Some copper deposits presents a small amount of fluorine associated with copper sulfide ores. Depending on the initial fluorine content and the mineralogical characteristics of the ore, the fluorine may report to the copper concentrate as an impurity. Fluorine levels of more than 200 ppm are subject to penalties in their commercialization.
The presence of fluorine in copper concentrates is usually harmful to sulfuric acid plants attached to copper smelters (Beer, 1992). Fluorine can deteriorate acid proof tiles, fiberglass pipes, packing and catalyser substrate which contains SiO2. It can also damage, to a less extent, cast iron pipes.
During the smelting process of copper concentrates, almost all the contained fluorine volatizes as HF and other compounds. Usually, most of the gases generated by the smelter are collected and sent to a sulfuric acid plant, since these gases contain mainly SO2. The sulfuric acid plant has three basic systems:
- gas washing and purification;
- SO2 catalytic converter;
- acid system.
The sulfur dioxide is reacted in the converter, generating sulfur trioxide by the catalytic action of vanadium pentoxide. Is in this stage that the damage due to fluorine is more serious, since it destroys the catalyser substrate, which is composed mainly by silicon compounds.
To cope with this problem, some plants have a sub-system to remove fluorine from its gas washing section.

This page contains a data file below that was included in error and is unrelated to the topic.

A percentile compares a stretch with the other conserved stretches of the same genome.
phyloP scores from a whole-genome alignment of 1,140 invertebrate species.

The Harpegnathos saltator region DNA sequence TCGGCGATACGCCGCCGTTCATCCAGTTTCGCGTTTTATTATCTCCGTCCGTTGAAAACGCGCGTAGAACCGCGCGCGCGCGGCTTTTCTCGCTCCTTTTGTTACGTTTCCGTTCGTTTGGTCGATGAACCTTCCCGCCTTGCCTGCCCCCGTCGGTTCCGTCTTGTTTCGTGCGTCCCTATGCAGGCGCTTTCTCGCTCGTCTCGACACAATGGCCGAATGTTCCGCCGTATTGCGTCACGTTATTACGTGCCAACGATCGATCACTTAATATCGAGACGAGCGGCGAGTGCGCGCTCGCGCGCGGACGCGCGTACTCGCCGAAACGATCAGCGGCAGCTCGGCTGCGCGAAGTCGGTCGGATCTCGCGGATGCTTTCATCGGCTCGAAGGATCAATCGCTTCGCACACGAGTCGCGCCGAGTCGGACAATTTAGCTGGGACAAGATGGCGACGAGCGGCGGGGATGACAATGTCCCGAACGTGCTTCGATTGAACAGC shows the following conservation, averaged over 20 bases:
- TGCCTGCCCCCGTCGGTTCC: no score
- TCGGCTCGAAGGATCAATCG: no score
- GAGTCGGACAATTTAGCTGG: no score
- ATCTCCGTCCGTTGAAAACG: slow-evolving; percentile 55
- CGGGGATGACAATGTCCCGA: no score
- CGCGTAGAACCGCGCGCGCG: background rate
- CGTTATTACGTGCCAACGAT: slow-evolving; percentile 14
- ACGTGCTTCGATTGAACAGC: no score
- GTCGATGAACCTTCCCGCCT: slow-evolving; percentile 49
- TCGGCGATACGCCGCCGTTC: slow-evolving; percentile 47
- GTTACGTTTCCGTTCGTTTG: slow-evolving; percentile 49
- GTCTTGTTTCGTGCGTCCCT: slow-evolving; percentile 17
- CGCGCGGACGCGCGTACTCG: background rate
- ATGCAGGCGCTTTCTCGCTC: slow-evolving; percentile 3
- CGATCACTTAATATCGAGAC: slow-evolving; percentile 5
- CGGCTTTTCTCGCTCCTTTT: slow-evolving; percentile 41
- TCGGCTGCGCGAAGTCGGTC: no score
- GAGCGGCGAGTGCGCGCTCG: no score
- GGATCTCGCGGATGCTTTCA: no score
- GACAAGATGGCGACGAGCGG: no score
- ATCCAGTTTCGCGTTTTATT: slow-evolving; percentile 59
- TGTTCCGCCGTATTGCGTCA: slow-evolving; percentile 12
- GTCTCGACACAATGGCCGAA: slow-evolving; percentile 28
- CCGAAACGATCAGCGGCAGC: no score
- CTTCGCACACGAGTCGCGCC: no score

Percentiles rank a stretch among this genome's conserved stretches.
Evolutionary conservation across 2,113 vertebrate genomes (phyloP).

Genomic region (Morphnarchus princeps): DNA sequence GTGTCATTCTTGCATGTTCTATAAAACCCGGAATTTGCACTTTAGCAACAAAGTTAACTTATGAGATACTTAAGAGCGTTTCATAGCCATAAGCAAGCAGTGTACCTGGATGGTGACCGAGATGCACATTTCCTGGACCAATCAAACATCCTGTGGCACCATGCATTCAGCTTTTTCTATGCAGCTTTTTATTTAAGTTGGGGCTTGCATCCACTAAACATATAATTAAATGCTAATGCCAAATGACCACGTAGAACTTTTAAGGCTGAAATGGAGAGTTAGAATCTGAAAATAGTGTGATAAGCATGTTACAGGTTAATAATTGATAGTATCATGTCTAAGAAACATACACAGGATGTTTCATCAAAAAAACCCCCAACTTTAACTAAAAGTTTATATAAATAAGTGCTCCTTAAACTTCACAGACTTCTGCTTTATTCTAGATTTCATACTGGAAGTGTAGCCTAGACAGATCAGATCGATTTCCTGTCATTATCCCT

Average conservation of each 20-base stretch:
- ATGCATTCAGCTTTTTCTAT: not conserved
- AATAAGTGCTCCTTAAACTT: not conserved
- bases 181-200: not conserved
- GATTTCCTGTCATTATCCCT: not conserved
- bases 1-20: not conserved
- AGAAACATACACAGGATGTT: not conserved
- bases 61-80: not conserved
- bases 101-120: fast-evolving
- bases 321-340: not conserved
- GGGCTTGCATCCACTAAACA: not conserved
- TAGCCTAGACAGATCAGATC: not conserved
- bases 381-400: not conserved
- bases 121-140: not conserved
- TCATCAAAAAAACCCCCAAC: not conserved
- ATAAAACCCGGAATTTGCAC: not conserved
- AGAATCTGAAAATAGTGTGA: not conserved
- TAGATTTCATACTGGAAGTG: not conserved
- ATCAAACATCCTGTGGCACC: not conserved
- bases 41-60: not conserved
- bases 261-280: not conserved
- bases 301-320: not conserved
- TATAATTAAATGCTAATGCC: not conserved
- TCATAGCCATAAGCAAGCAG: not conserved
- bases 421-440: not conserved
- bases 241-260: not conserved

The gases are fed to packed towers with silica packaging (rings) that react with HF producing HSiF6 and SiF4. These compounds are dissolved with water that flows counter-currently to the gases.
The custom smelters which buy concentrates for smelting and refining usually use a blending of different concentrates in order to obtain a suitable feed for the plant. The maximum acceptable fluorine content for this concentrate mixture is about 500 ppm. Penalties of about US$ 0,09/t are applied for each 10 ppm of fluorine that exceeds 200 ppm, to the limit of 1000 ppm. Concentrates with more than 1000 ppm are usually difficult to sell.
There are two main alternatives to the problem of fluorine in copper concentrates:
- changes in sulfuric acid plants to treat high fluorine copper concentrates, considering the options of building a new smelter of modifying a third-part smelter;
- Removal of fluorine from copper concentrates, in order to have a “clean” product which doesn’t have market restrictions.
An alternative is often tried by depressing the fluorine bearing minerals in flotation, but is possible only if fluorite is liberated or associated with the gangue. If, however, the fluorite is associated or encapsulated in the copper sulfides, the depressing of fluorine without significant loss of copper is not possible.
A new process was then developed to remove fluorine in concentrates by an hydrometallurgical route. With the fluorine removal process, the fluorine level in a chalcocite/bornite concentrate was reduced from 2215 to 163 ppm.
The fluorine removal process has also the advantage of producing a fraction of the copper as cathode and upgrading the copper concentrate, turning a low-value/high-commercialization-risk product into two high value products.